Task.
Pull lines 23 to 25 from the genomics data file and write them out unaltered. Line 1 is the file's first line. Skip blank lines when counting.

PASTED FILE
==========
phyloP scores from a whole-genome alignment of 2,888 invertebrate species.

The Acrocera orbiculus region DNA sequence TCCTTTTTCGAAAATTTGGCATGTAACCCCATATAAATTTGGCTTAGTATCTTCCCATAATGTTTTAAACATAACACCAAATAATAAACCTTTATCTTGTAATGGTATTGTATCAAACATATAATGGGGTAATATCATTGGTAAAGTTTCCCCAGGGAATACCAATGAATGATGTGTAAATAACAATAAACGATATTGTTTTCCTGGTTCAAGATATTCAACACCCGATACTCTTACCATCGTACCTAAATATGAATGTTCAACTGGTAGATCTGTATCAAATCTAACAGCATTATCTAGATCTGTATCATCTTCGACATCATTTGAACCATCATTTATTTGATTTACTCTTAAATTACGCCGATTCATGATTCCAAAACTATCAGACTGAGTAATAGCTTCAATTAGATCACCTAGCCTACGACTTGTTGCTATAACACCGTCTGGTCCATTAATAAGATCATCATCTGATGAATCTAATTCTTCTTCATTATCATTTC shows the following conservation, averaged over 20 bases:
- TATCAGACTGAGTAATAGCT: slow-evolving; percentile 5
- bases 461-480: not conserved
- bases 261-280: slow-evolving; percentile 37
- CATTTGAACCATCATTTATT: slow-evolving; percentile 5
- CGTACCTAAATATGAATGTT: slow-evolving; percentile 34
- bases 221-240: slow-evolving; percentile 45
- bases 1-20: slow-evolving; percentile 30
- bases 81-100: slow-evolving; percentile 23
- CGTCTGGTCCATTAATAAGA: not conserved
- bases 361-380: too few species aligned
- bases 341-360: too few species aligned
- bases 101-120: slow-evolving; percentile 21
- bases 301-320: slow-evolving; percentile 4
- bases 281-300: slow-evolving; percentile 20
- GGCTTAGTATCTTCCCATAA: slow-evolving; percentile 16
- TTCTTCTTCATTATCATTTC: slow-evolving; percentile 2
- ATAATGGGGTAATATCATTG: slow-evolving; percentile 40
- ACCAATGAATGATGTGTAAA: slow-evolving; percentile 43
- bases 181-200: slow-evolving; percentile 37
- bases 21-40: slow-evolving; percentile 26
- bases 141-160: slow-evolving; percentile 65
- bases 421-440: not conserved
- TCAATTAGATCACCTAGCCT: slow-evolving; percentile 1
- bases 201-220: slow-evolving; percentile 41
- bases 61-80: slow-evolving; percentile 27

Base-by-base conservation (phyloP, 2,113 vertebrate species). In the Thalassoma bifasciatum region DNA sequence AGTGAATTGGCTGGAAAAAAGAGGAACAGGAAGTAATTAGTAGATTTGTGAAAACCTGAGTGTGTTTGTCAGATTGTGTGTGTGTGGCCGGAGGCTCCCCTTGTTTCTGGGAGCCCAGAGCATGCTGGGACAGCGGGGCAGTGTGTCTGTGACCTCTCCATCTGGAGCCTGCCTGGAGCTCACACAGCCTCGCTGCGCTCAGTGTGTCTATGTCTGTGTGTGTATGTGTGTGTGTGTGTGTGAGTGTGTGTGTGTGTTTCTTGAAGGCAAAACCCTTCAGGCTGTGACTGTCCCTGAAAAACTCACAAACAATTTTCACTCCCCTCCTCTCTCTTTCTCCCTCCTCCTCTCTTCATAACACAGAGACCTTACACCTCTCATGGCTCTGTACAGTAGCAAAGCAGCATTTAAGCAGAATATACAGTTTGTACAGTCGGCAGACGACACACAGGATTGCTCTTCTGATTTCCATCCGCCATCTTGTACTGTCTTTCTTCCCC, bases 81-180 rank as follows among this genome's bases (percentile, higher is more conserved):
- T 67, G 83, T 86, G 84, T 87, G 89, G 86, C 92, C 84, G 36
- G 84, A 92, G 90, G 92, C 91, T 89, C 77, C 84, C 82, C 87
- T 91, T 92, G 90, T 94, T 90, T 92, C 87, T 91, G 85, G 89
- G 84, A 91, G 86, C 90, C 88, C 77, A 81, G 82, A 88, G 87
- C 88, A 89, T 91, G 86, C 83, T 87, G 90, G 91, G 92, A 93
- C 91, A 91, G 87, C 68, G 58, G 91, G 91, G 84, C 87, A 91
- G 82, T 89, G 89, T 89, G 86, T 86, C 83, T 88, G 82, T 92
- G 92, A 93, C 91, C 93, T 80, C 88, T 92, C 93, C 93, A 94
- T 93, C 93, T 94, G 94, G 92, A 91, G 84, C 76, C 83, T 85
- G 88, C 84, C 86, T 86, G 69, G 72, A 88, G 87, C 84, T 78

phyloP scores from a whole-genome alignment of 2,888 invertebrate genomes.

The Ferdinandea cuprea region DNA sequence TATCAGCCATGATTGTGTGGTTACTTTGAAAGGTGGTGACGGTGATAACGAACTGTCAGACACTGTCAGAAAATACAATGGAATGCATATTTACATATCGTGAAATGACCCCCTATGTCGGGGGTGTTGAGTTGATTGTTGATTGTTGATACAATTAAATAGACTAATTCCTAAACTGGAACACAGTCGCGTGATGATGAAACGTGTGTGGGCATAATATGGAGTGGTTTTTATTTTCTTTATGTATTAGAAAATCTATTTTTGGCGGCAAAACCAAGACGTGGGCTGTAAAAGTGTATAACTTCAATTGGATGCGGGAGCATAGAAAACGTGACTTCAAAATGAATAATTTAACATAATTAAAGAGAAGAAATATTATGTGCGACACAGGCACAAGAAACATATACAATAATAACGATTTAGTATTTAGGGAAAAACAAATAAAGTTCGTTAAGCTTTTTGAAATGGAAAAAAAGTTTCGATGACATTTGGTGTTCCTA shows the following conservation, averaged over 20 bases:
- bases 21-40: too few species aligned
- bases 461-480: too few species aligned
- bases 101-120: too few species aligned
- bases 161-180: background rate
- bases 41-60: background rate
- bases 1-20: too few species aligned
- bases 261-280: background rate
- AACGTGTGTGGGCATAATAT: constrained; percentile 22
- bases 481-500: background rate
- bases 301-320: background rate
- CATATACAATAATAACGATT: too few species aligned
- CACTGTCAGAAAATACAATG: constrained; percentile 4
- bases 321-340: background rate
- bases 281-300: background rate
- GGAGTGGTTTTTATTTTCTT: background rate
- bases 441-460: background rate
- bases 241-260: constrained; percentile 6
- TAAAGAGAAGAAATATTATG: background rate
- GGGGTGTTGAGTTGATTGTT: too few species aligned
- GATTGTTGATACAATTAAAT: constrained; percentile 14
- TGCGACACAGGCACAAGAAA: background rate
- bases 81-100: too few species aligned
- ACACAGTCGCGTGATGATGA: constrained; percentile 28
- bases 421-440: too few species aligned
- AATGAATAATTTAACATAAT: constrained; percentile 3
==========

- bases 141-160: slow-evolving; percentile 65
- bases 421-440: not conserved
- TCAATTAGATCACCTAGCCT: slow-evolving; percentile 1